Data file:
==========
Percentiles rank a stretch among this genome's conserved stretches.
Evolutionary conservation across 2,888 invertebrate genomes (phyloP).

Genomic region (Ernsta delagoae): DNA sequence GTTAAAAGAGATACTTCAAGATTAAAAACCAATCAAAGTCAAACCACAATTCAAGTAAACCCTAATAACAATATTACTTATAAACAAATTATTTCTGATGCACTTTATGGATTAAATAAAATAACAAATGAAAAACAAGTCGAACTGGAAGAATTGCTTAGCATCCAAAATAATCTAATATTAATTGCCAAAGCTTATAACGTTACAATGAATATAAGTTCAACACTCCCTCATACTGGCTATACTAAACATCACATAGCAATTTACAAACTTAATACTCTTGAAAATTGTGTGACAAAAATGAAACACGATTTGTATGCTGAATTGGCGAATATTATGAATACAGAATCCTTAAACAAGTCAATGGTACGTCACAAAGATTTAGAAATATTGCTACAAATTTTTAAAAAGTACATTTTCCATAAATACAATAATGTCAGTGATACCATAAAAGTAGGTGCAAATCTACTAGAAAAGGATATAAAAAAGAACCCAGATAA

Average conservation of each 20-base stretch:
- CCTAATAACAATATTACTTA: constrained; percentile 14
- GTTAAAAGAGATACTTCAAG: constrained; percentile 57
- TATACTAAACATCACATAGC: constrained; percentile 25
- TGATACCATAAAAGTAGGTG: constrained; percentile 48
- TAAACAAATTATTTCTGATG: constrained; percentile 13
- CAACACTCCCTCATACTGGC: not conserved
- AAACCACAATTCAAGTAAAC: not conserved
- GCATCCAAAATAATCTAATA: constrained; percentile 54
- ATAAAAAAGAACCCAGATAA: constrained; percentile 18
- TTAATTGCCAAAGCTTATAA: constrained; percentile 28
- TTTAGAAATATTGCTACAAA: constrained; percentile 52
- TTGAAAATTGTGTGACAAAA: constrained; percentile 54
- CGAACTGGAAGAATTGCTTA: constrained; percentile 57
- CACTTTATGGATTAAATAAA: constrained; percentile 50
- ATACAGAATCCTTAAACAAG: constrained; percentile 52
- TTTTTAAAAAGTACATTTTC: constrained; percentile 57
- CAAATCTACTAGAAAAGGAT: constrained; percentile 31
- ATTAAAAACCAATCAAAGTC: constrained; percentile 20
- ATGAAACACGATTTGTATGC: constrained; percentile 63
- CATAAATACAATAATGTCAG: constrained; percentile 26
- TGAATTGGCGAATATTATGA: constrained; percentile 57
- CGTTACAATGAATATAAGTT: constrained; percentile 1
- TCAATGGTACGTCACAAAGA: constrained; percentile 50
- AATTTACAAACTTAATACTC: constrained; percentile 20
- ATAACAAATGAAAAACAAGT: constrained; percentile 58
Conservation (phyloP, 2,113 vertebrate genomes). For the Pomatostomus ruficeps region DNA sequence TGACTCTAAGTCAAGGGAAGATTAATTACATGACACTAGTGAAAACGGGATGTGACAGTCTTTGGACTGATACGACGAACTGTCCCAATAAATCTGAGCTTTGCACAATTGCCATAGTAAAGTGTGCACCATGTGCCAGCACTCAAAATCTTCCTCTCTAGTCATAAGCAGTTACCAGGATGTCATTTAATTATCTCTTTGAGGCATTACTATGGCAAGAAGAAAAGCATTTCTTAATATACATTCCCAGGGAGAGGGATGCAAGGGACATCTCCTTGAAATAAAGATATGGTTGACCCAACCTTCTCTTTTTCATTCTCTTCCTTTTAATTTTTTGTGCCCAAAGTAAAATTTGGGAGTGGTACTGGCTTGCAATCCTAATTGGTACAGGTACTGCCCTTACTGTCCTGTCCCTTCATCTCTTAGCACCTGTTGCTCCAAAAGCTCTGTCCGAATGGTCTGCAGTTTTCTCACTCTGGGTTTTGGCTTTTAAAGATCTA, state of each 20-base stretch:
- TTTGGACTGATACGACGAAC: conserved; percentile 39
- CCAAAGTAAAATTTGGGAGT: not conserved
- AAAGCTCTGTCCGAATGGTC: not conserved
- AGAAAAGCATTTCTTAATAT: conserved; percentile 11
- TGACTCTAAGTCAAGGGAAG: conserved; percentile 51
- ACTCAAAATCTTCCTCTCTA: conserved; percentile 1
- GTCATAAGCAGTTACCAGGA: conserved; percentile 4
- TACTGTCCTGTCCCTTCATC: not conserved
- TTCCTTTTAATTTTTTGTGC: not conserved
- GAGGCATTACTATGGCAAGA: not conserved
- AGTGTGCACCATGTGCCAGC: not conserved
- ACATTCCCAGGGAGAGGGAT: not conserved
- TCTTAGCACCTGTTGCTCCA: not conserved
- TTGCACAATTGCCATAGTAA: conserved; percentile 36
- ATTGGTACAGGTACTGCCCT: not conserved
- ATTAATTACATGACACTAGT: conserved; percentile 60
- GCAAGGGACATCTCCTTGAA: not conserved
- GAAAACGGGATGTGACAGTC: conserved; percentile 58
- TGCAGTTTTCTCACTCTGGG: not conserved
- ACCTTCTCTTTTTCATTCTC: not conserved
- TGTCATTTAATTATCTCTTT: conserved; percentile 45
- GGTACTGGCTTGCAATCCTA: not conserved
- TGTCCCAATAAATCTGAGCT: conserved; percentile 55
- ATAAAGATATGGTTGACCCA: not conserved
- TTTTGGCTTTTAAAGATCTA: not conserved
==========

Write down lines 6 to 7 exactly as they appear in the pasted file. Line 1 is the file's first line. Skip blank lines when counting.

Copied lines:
- GTTAAAAGAGATACTTCAAG: constrained; percentile 57
- TATACTAAACATCACATAGC: constrained; percentile 25